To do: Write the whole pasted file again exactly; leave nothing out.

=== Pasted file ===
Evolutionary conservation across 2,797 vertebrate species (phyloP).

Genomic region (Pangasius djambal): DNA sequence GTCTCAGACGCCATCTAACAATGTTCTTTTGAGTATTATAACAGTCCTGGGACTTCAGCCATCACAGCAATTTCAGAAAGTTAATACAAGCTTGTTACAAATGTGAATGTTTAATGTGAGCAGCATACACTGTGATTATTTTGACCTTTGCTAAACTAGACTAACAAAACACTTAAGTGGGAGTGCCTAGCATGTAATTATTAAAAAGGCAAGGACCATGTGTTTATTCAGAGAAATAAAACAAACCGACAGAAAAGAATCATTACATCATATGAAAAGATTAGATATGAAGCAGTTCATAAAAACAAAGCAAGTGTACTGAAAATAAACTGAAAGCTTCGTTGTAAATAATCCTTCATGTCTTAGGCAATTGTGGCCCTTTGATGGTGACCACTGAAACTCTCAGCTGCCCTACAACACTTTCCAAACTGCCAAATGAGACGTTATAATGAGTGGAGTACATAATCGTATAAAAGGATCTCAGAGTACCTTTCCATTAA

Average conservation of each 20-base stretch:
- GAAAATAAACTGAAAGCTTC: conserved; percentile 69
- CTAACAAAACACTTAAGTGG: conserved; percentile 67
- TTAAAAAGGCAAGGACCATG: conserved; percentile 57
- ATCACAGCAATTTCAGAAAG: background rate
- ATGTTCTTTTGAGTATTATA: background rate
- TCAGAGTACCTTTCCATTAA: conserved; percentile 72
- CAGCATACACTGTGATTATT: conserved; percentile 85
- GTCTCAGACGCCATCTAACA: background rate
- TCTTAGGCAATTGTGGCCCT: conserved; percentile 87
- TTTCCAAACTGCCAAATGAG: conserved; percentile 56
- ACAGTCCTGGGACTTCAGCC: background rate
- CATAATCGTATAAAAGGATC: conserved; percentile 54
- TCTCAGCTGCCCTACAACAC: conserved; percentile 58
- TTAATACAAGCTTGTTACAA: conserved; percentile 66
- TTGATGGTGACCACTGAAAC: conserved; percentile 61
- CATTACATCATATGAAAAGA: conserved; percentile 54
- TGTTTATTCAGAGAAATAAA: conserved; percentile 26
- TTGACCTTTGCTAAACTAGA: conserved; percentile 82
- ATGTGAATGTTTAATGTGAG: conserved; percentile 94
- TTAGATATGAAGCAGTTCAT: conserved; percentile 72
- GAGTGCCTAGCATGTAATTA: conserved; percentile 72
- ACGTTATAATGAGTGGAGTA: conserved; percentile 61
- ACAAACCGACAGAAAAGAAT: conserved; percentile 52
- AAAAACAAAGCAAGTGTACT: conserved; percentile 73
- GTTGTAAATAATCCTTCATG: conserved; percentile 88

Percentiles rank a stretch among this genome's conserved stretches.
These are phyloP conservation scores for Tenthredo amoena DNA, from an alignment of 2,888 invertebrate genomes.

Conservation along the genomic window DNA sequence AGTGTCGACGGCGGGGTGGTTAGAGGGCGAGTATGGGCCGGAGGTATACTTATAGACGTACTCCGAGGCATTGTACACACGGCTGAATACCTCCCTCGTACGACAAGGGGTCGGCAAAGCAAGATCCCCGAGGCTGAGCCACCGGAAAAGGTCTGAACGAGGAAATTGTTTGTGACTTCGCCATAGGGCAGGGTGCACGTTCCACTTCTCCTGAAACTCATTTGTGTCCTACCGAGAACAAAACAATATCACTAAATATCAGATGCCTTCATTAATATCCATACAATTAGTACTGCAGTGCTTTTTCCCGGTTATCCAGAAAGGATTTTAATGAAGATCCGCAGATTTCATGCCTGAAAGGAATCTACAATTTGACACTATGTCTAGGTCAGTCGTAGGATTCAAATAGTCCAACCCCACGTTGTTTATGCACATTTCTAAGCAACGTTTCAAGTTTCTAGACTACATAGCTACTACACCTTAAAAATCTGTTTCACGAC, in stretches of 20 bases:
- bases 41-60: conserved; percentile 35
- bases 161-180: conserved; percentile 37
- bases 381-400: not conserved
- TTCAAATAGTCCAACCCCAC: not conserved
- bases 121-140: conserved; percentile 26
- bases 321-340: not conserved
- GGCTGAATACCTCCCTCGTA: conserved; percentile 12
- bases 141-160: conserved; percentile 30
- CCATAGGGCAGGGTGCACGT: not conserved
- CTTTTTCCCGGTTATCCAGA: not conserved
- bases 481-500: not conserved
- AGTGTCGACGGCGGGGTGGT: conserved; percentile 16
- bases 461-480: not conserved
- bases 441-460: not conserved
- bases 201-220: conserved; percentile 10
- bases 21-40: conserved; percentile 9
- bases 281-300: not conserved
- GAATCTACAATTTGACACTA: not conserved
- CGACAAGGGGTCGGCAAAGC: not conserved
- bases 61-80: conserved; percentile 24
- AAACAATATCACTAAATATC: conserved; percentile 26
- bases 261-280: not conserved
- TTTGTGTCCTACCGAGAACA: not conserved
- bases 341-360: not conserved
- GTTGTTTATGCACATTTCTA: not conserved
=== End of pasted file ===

Evolutionary conservation across 2,797 vertebrate species (phyloP).

Genomic region (Pangasius djambal): DNA sequence GTCTCAGACGCCATCTAACAATGTTCTTTTGAGTATTATAACAGTCCTGGGACTTCAGCCATCACAGCAATTTCAGAAAGTTAATACAAGCTTGTTACAAATGTGAATGTTTAATGTGAGCAGCATACACTGTGATTATTTTGACCTTTGCTAAACTAGACTAACAAAACACTTAAGTGGGAGTGCCTAGCATGTAATTATTAAAAAGGCAAGGACCATGTGTTTATTCAGAGAAATAAAACAAACCGACAGAAAAGAATCATTACATCATATGAAAAGATTAGATATGAAGCAGTTCATAAAAACAAAGCAAGTGTACTGAAAATAAACTGAAAGCTTCGTTGTAAATAATCCTTCATGTCTTAGGCAATTGTGGCCCTTTGATGGTGACCACTGAAACTCTCAGCTGCCCTACAACACTTTCCAAACTGCCAAATGAGACGTTATAATGAGTGGAGTACATAATCGTATAAAAGGATCTCAGAGTACCTTTCCATTAA

Average conservation of each 20-base stretch:
- GAAAATAAACTGAAAGCTTC: conserved; percentile 69
- CTAACAAAACACTTAAGTGG: conserved; percentile 67
- TTAAAAAGGCAAGGACCATG: conserved; percentile 57
- ATCACAGCAATTTCAGAAAG: background rate
- ATGTTCTTTTGAGTATTATA: background rate
- TCAGAGTACCTTTCCATTAA: conserved; percentile 72
- CAGCATACACTGTGATTATT: conserved; percentile 85
- GTCTCAGACGCCATCTAACA: background rate
- TCTTAGGCAATTGTGGCCCT: conserved; percentile 87
- TTTCCAAACTGCCAAATGAG: conserved; percentile 56
- ACAGTCCTGGGACTTCAGCC: background rate
- CATAATCGTATAAAAGGATC: conserved; percentile 54
- TCTCAGCTGCCCTACAACAC: conserved; percentile 58
- TTAATACAAGCTTGTTACAA: conserved; percentile 66
- TTGATGGTGACCACTGAAAC: conserved; percentile 61
- CATTACATCATATGAAAAGA: conserved; percentile 54
- TGTTTATTCAGAGAAATAAA: conserved; percentile 26
- TTGACCTTTGCTAAACTAGA: conserved; percentile 82
- ATGTGAATGTTTAATGTGAG: conserved; percentile 94
- TTAGATATGAAGCAGTTCAT: conserved; percentile 72
- GAGTGCCTAGCATGTAATTA: conserved; percentile 72
- ACGTTATAATGAGTGGAGTA: conserved; percentile 61
- ACAAACCGACAGAAAAGAAT: conserved; percentile 52
- AAAAACAAAGCAAGTGTACT: conserved; percentile 73
- GTTGTAAATAATCCTTCATG: conserved; percentile 88

Percentiles rank a stretch among this genome's conserved stretches.
These are phyloP conservation scores for Tenthredo amoena DNA, from an alignment of 2,888 invertebrate genomes.

Conservation along the genomic window DNA sequence AGTGTCGACGGCGGGGTGGTTAGAGGGCGAGTATGGGCCGGAGGTATACTTATAGACGTACTCCGAGGCATTGTACACACGGCTGAATACCTCCCTCGTACGACAAGGGGTCGGCAAAGCAAGATCCCCGAGGCTGAGCCACCGGAAAAGGTCTGAACGAGGAAATTGTTTGTGACTTCGCCATAGGGCAGGGTGCACGTTCCACTTCTCCTGAAACTCATTTGTGTCCTACCGAGAACAAAACAATATCACTAAATATCAGATGCCTTCATTAATATCCATACAATTAGTACTGCAGTGCTTTTTCCCGGTTATCCAGAAAGGATTTTAATGAAGATCCGCAGATTTCATGCCTGAAAGGAATCTACAATTTGACACTATGTCTAGGTCAGTCGTAGGATTCAAATAGTCCAACCCCACGTTGTTTATGCACATTTCTAAGCAACGTTTCAAGTTTCTAGACTACATAGCTACTACACCTTAAAAATCTGTTTCACGAC, in stretches of 20 bases:
- bases 41-60: conserved; percentile 35
- bases 161-180: conserved; percentile 37
- bases 381-400: not conserved
- TTCAAATAGTCCAACCCCAC: not conserved
- bases 121-140: conserved; percentile 26
- bases 321-340: not conserved
- GGCTGAATACCTCCCTCGTA: conserved; percentile 12
- bases 141-160: conserved; percentile 30
- CCATAGGGCAGGGTGCACGT: not conserved
- CTTTTTCCCGGTTATCCAGA: not conserved
- bases 481-500: not conserved
- AGTGTCGACGGCGGGGTGGT: conserved; percentile 16
- bases 461-480: not conserved
- bases 441-460: not conserved
- bases 201-220: conserved; percentile 10
- bases 21-40: conserved; percentile 9
- bases 281-300: not conserved
- GAATCTACAATTTGACACTA: not conserved
- CGACAAGGGGTCGGCAAAGC: not conserved
- bases 61-80: conserved; percentile 24
- AAACAATATCACTAAATATC: conserved; percentile 26
- bases 261-280: not conserved
- TTTGTGTCCTACCGAGAACA: not conserved
- bases 341-360: not conserved
- GTTGTTTATGCACATTTCTA: not conserved